By: William Jackson
The week of unleavened bread (Chag HaMatzot) starts at the ending of Passover. During this seven days, those people that are following God’s laws will not partake of anything with Hametz/Chametz (Exodus 12:15, 19, 20, 13:3, 7, Deuteronomy 16:3). The consequences of eating Hametz during this week is to be cut off from Israel (Exodus 12:15, 19). Now begs the question, “What is Hametz?”. It starts off as anyone of five grains which can ferment and become hametz. These are:
- Spelt (also known as farro)
Interestingly, these are also the only grains that can be made into matzah. So why is matzah not only allowed but encouraged by Scripture during the week of unleavened bread (Exodus 12:8, 15, 17, 18, 20, 39, 13:6, 7, 23:15, Deuteronomy 16:3,8)? It is because these five grains in and of themselves are not Hametz. You see Hametz is a stage in the transformation process. It is often translated as “leaven”. Basically, Hametz is when wheat, barley, oats, spelt, or rye have become wet for a set period of time (at least 18 minutes). This begins the leavening process 1. Matzah is not cooked beyond 18 minutes, thus making it safe for consumption during the week following Passover. So in theory we can have these five grains for this week, but they cant have started the leavening process.
Complicating the Process:
When we use the actual Hebrew to understand Torah the mandate for this week is both simple and realistic. However, about 700 years ago the Ashkenazic Jews have convoluted this observance. They added to it by expanding the list with rice, millet, and legumes. These are collectively known as kitniyot, from the Hebrew word katan (little) 2. Aside from burdening an otherwise simple task, it is adding to God’s Word which is in violation of Deuteronomy 4:2, 13:1.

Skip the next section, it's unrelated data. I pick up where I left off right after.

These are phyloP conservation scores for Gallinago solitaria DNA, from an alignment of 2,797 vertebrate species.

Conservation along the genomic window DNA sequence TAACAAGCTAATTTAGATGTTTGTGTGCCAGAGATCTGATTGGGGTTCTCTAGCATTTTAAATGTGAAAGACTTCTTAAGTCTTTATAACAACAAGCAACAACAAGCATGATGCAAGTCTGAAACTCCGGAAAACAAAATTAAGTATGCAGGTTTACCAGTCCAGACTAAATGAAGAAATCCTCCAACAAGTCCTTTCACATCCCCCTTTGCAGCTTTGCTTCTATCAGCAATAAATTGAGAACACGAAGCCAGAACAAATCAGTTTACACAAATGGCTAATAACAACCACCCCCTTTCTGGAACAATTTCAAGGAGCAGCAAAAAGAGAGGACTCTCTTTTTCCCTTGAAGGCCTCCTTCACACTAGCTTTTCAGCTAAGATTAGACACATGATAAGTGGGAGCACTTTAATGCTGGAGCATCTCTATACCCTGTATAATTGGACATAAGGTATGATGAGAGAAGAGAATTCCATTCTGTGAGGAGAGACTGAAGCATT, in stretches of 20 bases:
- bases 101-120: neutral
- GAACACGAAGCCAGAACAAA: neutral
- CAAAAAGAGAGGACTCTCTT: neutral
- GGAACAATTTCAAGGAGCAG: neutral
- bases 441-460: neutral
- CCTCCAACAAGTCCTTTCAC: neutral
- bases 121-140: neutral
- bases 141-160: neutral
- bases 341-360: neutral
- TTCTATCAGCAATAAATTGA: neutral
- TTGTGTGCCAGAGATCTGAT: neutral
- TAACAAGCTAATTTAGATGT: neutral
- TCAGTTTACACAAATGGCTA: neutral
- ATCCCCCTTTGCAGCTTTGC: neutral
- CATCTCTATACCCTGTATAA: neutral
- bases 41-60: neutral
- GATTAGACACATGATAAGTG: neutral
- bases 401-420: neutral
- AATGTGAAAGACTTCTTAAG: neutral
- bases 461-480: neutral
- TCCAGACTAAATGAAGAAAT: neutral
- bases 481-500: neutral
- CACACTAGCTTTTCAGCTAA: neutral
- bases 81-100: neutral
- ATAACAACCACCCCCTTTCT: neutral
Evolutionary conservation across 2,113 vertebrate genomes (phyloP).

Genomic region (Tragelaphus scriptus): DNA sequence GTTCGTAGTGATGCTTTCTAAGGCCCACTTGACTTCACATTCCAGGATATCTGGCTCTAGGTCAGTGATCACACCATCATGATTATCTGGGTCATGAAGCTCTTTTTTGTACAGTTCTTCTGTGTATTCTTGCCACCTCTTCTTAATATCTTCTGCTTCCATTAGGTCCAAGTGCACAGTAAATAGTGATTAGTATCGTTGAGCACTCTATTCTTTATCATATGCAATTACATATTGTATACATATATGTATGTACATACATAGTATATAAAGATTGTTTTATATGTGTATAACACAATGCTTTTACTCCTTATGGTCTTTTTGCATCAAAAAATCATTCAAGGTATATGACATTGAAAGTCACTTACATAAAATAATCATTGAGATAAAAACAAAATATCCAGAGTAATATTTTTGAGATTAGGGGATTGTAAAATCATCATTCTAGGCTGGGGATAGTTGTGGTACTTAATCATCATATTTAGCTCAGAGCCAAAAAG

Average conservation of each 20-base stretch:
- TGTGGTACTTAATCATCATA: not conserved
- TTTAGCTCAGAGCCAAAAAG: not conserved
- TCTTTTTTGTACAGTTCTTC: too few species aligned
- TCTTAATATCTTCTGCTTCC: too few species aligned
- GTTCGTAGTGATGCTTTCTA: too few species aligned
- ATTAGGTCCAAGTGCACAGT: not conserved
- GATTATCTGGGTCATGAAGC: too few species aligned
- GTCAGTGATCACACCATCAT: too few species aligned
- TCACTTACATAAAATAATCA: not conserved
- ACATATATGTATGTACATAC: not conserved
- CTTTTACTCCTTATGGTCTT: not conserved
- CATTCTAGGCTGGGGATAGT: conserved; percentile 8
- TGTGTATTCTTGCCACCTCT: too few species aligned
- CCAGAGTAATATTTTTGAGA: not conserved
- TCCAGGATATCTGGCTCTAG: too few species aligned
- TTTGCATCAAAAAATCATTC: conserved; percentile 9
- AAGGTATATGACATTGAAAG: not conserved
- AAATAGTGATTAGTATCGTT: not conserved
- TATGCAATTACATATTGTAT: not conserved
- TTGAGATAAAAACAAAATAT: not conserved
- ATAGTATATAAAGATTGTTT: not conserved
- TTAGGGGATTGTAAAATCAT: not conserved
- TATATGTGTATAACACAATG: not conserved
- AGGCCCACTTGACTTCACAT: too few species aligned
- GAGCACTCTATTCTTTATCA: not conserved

So what can I eat during this week 3 ? As Hametz is removed from this list, so isn’t the Ashkenazic Jewish observances. These items are good for consumption during the week of unleavened bread:
– All fruit
– All vegetable
– Meat in accordance with Leviticus 11:3-8 and Deuteronomy 14:3-8
– Eggs and egg whites
– Nuts, nut flours, and pure nut butters (avoid additives)
– Dairy products
– Broth from biblically pure meats and vegetable based.
- Wine (Yeast which is the product of grapes, or its sugars, is not considered hametz 4 ).
Please enjoy this holiday week which reminds us of the Exodus each and every day.
- Hillel Ben, David, Rabbi. “What Is Chametz?” Chametz. Accessed March 31, 2018. http://www.betemunah.org/chametz.html.
- Spitzer, Jeffrey. “Kitniyot: Not Quite Hametz.” My Jewish Learning. Accessed March 31, 2018. https://www.myjewishlearning.com/article/kitniyot-not-quite-hametz/.
- Avey, Tori. “What Foods Are Kosher for Passover?” Tori Avey. Accessed March 31, 2018. https://toriavey.com/what-foods-are-kosher-for-passover/.
- Zaklikowski, Dovid. “Why Is It Permitted to Drink Wine on Passover When It Is Fermented with Yeast?” Passover. Accessed March 31, 2018. https://www.chabad.org/holidays/passover/pesach_cdo/aid/508672/jewish/Why-is-it-permitted-to-drink-wine-on-Passover-when-it-is-fermented-with-yeast.htm.